FIG. 13 is a diagram of another example of an algorithm for determining the quality by the logic tester based on an output of the test circuit; and

FIG. 14 is a diagram of an example of the configuration of a spread spectrum clock generator.

DETAILED DESCRIPTION OF PREFERRED EMBODIMENTS

Hereinafter, an embodiment of the invention will be described in detail by using the accompanying drawings.

FIG. 1 is a diagram of an example of the configuration of a semiconductor integrated circuit incorporating a spread spectrum clock generator. A semiconductor integrated circuit 10 of FIG. 1 is an LSI chip, and includes a spread spectrum clock generator (SSCG) 11, a test circuit 12, an internal circuit 13, and a signal path 14. The spread spectrum clock generator 11 generates a clock signal CLK2 having a frequency that varies over time by using, as an input, a clock signal CLK1 having a fixed frequency.

Here, the frequency of the clock signal CLK1 serves as a reference frequency, and the frequency of the clock signal CLK2 may fluctuate by setting the reference frequency as a center of fluctuations, for example. Alternatively, the frequency of the clock signal CLK2 may fluctuate by setting the reference frequency as an upper limit of fluctuations, for example. Further, the frequency of the clock signal CLK2 may fluctuate by setting the reference frequency as a lower limit of fluctuations, for example. The internal circuit 13 is a circuit operating in synchronism with the clock signal CLK2 generated by the spread spectrum clock generator 11, and may include a CPU, a memory, etc., for example.

The test circuit 12 generates a digital signal according to a difference between a first frequency corresponding to the clock signal CLK1 and a second frequency corresponding to the clock signal CLK2 by a digital logic operation based on the clock signal CLK1 and the clock signal CLK2. The digital signal generated by the test circuit 12 is outputted to the outside of a chip of the semiconductor integrated circuit 10 via the signal path 14, and is fed to a logic tester 20. Moreover, the clock signal CLK2 generated by the spread spectrum clock generator 11 may also be outputted to the outside and fed to the logic tester 20 as indicated by a dotted line.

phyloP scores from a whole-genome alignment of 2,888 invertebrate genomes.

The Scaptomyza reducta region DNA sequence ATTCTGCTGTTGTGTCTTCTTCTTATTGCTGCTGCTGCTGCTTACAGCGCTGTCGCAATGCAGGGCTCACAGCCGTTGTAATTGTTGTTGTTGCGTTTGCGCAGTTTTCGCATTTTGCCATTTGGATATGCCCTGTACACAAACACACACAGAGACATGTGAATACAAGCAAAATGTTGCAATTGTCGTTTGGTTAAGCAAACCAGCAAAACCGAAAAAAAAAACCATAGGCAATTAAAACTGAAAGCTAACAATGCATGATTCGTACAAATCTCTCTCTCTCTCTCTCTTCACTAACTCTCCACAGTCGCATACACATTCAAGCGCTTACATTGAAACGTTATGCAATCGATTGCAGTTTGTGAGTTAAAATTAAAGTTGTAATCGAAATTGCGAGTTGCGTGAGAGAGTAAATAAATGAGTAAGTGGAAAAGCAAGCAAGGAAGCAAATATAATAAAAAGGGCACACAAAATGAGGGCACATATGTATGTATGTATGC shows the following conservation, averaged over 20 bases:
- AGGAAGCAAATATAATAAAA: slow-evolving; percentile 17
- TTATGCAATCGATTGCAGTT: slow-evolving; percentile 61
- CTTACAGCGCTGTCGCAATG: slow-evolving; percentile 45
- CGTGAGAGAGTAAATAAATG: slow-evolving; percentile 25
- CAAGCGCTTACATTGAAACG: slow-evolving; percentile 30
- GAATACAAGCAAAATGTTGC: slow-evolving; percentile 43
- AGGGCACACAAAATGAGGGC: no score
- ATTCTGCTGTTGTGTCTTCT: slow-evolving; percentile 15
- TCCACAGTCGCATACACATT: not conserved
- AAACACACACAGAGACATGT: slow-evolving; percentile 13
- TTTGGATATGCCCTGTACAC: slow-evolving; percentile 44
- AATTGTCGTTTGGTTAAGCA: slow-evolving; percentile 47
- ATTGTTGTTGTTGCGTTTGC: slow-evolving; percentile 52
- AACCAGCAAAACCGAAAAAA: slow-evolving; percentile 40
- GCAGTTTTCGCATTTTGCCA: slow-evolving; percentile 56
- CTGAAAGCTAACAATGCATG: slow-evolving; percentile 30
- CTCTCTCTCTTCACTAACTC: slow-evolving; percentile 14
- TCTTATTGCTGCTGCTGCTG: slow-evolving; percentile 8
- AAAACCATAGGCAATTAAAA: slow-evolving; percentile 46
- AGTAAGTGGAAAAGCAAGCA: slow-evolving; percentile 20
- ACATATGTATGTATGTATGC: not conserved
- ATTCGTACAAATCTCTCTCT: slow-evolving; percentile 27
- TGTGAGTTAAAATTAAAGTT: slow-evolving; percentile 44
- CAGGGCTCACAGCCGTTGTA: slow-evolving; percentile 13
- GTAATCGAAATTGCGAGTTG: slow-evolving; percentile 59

The digital signal generated by the test circuit 12 may be a binary signal or a plurality of binary signals. For example, the digital signal may be a digital signal expressing a difference between the first frequency, which is the frequency of the clock signal CLK1, and the second frequency, which is the frequency of the clock signal CLK2, as a digital value composed of a plurality of bits. However, in view of the circuit size and the signal path 14 for outputting the signal to the outside of the chip, it is preferable that the number of bits be small.

For example, in the case of a 1-bit digital signal, a pulse spacing, a pulse width, or the like, which is a parameter that can express a digital value with 1 bit simply has to correspond to a difference between the first frequency and the second frequency. Here, the pulse spacing or the pulse width simply has to be a pulse spacing or a pulse width which is synchronism with the clock signal CLK1 or the clock signal CLK2 and can be measured in the unit of the cycle thereof.

The external logic tester 20 detects (takes in) the digital signal outputted from the semiconductor integrated circuit 10 by using, as a synchronizing signal, the clock signal CLK2 or the clock signal CLK1 outputted from the semiconductor integrated circuit 10, for example. The logic tester 20 compares the detected digital signal value with an expected value, and judges whether or not the two values agree with each other. Based on the result of this comparison, the logic tester 20 judges whether or not the operation of the spread spectrum clock generator 11 is appropriate, that is, logic tester 20 determines the quality of the spread spectrum clock generator 11.

Depending on the format of the digital signal outputted from the test circuit 12 of the semiconductor integrated circuit 10, it is not necessary for the logic tester 20 to use the clock signal CLK2 or the like as a synchronizing signal. For example, when the pulse spacing (pulse period) of the digital signal corresponds to a difference between the first frequency and the second frequency, the logic tester 20 can measure the period of a pulse of the digital signal. The logic tester 20 compares the measured pulse period with a predetermined period, and can determine the quality of the spread spectrum clock generator 11 based on the result of this comparison.

FIG. 2 is a diagram of another example of the configuration of a semiconductor integrated circuit incorporating a spread spectrum clock generator. In FIG. 2, such components as are identical to those in FIG. 1 are identified with the same reference numerals and their descriptions will be omitted.

A semiconductor integrated circuit 10A of FIG. 2 is an LSI chip, and includes a PLL (Phase-Locked Loop)-type spread spectrum clock generator 11A, a test circuit 12, an internal circuit 13, a signal path 14, and a frequency divider 15. The PLL-type spread spectrum clock generator 11A generates a clock signal CLK2 having a frequency that varies over time by using, as an input, a clock signal CLK1 having a fixed frequency.